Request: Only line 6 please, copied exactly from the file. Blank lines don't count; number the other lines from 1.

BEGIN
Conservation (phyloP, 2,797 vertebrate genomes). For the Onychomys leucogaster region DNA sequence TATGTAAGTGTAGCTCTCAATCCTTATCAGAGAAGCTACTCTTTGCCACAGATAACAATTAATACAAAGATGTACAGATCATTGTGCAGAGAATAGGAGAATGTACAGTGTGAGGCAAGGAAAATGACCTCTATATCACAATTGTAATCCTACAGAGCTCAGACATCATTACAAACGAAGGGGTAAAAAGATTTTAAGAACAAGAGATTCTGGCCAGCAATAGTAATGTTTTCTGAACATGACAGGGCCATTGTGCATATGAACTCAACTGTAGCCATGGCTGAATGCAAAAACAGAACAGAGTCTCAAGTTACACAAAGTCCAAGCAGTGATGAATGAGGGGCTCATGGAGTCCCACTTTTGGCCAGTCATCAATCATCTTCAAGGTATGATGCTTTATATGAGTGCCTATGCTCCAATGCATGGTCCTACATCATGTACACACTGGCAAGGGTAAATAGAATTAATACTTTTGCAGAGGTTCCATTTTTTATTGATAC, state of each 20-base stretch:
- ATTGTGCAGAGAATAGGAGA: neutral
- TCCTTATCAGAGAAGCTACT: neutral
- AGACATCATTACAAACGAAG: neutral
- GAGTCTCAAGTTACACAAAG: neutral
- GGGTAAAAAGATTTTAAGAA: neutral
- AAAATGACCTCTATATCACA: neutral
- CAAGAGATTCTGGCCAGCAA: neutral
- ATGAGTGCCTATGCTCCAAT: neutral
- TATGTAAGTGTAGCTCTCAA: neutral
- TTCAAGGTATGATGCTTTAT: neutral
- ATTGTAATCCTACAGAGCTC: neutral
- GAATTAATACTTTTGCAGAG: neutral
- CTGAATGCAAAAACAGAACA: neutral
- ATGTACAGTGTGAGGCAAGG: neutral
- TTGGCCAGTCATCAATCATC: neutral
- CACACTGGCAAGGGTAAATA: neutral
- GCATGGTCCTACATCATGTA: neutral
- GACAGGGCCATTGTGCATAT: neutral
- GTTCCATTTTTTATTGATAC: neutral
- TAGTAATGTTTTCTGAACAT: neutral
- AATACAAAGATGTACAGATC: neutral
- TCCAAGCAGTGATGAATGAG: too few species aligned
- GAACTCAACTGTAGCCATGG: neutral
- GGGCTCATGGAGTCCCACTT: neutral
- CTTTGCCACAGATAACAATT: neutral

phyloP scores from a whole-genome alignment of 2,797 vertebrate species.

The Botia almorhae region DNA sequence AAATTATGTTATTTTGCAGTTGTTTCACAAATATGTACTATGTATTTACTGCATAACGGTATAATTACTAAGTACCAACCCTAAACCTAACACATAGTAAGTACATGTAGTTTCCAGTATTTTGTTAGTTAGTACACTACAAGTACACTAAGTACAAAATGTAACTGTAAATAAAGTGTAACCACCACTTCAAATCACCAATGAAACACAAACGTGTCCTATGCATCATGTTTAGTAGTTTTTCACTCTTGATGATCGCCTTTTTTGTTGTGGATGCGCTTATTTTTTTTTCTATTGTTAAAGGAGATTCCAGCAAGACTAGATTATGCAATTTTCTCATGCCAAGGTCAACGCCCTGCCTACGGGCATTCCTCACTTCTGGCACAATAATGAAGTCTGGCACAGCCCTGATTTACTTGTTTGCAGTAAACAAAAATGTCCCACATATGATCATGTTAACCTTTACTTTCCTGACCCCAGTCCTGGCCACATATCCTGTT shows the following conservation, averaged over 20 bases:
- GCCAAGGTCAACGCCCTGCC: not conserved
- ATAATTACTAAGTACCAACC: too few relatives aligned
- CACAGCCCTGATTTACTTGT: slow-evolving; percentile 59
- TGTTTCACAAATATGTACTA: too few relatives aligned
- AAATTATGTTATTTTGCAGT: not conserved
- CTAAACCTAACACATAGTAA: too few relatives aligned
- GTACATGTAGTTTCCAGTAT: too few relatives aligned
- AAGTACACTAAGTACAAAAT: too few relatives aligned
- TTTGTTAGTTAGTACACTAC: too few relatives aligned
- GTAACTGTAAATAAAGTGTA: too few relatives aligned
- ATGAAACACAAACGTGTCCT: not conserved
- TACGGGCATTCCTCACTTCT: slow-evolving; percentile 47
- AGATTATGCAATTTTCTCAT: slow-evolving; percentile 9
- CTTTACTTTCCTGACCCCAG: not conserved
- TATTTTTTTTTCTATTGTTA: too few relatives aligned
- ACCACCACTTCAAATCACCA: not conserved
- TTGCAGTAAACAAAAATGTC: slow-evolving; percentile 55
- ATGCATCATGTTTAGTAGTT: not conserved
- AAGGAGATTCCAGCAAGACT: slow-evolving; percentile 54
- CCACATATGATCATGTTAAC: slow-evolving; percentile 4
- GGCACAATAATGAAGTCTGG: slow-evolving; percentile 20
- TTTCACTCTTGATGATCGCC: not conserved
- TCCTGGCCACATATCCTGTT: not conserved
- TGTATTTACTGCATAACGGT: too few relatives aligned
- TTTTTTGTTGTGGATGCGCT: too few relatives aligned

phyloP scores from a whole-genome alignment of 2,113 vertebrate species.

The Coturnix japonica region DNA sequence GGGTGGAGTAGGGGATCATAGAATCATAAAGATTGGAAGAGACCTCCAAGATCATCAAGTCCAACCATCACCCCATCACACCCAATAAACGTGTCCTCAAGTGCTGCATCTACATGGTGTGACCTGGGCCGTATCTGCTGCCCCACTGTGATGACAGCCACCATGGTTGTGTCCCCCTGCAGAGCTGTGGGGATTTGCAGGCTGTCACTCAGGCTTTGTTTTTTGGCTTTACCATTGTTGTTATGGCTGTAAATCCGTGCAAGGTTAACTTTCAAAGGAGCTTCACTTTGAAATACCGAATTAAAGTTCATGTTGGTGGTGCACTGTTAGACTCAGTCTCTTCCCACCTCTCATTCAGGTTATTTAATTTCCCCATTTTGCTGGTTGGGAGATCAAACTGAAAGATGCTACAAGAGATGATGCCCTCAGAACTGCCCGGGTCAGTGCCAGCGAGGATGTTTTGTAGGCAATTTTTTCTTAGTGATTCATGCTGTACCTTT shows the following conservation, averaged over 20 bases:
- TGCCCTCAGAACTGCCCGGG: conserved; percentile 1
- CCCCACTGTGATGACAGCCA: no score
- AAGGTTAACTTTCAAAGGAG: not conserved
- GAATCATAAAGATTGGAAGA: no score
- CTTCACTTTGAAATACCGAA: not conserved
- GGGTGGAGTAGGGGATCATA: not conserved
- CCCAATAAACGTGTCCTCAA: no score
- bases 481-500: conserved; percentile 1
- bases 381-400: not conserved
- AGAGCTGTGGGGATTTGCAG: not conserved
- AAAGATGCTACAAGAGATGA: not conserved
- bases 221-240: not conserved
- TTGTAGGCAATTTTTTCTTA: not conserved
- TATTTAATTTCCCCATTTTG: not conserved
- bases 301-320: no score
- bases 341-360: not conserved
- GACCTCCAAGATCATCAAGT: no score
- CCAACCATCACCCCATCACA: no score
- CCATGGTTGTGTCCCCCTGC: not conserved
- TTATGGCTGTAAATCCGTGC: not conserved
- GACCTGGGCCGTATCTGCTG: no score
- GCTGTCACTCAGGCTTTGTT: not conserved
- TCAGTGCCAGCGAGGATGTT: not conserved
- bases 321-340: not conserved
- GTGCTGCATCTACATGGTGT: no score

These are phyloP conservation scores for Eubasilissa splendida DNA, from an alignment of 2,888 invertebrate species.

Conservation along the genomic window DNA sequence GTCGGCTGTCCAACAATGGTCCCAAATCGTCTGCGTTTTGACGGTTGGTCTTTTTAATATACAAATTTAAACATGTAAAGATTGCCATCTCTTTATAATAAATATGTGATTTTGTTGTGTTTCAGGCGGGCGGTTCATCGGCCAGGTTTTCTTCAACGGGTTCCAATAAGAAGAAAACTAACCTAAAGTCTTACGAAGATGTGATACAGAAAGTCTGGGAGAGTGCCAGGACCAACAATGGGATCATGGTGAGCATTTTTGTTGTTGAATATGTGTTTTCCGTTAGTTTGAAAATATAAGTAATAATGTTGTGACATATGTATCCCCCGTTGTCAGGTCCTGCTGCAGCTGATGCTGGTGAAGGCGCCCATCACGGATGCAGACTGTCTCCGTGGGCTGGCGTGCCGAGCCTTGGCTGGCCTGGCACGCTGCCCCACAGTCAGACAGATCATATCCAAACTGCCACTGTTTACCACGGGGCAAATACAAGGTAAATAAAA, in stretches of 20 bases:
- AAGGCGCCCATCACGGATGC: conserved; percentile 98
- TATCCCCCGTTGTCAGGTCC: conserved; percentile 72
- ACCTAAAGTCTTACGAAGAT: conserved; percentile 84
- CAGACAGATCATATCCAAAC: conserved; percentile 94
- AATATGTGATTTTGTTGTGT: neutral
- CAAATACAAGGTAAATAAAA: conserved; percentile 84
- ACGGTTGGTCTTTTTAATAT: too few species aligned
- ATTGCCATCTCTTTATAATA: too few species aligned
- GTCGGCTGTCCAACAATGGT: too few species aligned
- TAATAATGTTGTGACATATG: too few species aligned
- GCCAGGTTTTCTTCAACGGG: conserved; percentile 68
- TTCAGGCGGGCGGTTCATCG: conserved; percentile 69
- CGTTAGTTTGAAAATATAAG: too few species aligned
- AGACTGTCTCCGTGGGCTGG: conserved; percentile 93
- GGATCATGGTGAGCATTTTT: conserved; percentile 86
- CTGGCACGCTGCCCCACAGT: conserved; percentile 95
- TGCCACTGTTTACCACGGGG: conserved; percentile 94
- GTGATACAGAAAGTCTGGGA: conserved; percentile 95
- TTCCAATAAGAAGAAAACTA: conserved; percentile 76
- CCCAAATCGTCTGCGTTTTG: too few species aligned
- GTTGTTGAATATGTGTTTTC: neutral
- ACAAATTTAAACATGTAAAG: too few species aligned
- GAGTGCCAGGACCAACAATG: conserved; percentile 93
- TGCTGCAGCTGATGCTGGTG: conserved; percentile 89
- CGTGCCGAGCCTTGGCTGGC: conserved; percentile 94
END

- GGGTAAAAAGATTTTAAGAA: neutral